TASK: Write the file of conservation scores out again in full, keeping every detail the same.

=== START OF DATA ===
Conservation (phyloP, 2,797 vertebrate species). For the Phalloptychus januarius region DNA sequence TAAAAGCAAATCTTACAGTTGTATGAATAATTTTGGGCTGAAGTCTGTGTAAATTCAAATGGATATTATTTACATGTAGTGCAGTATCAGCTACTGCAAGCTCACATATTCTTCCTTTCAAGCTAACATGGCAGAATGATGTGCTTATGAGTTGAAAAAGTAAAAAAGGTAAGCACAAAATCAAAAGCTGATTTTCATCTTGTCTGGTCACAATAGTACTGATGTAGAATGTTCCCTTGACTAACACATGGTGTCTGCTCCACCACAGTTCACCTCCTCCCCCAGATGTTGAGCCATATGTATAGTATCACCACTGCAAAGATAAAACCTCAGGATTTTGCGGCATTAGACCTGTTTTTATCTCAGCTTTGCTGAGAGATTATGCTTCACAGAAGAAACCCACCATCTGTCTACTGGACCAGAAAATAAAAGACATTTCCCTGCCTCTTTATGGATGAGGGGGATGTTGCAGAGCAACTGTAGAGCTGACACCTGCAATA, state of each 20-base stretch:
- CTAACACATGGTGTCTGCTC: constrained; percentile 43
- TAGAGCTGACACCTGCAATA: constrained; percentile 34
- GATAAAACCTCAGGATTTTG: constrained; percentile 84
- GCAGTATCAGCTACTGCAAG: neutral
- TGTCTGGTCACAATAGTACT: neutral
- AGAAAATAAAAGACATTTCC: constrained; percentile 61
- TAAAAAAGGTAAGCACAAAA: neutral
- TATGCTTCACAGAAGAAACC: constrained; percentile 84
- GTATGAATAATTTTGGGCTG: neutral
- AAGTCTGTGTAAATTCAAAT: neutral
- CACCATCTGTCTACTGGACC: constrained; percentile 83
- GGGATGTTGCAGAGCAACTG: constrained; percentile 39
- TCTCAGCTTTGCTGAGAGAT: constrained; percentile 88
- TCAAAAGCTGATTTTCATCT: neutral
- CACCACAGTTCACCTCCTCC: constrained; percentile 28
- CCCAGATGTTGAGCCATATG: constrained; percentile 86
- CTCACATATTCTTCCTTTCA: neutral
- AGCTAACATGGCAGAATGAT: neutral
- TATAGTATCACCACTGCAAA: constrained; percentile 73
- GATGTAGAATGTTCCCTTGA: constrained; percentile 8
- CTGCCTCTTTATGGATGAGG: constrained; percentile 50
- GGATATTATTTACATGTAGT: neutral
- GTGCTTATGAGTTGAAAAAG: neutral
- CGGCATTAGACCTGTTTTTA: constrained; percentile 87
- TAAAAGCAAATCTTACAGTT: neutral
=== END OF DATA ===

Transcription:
Conservation (phyloP, 2,797 vertebrate species). For the Phalloptychus januarius region DNA sequence TAAAAGCAAATCTTACAGTTGTATGAATAATTTTGGGCTGAAGTCTGTGTAAATTCAAATGGATATTATTTACATGTAGTGCAGTATCAGCTACTGCAAGCTCACATATTCTTCCTTTCAAGCTAACATGGCAGAATGATGTGCTTATGAGTTGAAAAAGTAAAAAAGGTAAGCACAAAATCAAAAGCTGATTTTCATCTTGTCTGGTCACAATAGTACTGATGTAGAATGTTCCCTTGACTAACACATGGTGTCTGCTCCACCACAGTTCACCTCCTCCCCCAGATGTTGAGCCATATGTATAGTATCACCACTGCAAAGATAAAACCTCAGGATTTTGCGGCATTAGACCTGTTTTTATCTCAGCTTTGCTGAGAGATTATGCTTCACAGAAGAAACCCACCATCTGTCTACTGGACCAGAAAATAAAAGACATTTCCCTGCCTCTTTATGGATGAGGGGGATGTTGCAGAGCAACTGTAGAGCTGACACCTGCAATA, state of each 20-base stretch:
- CTAACACATGGTGTCTGCTC: constrained; percentile 43
- TAGAGCTGACACCTGCAATA: constrained; percentile 34
- GATAAAACCTCAGGATTTTG: constrained; percentile 84
- GCAGTATCAGCTACTGCAAG: neutral
- TGTCTGGTCACAATAGTACT: neutral
- AGAAAATAAAAGACATTTCC: constrained; percentile 61
- TAAAAAAGGTAAGCACAAAA: neutral
- TATGCTTCACAGAAGAAACC: constrained; percentile 84
- GTATGAATAATTTTGGGCTG: neutral
- AAGTCTGTGTAAATTCAAAT: neutral
- CACCATCTGTCTACTGGACC: constrained; percentile 83
- GGGATGTTGCAGAGCAACTG: constrained; percentile 39
- TCTCAGCTTTGCTGAGAGAT: constrained; percentile 88
- TCAAAAGCTGATTTTCATCT: neutral
- CACCACAGTTCACCTCCTCC: constrained; percentile 28
- CCCAGATGTTGAGCCATATG: constrained; percentile 86
- CTCACATATTCTTCCTTTCA: neutral
- AGCTAACATGGCAGAATGAT: neutral
- TATAGTATCACCACTGCAAA: constrained; percentile 73
- GATGTAGAATGTTCCCTTGA: constrained; percentile 8
- CTGCCTCTTTATGGATGAGG: constrained; percentile 50
- GGATATTATTTACATGTAGT: neutral
- GTGCTTATGAGTTGAAAAAG: neutral
- CGGCATTAGACCTGTTTTTA: constrained; percentile 87
- TAAAAGCAAATCTTACAGTT: neutral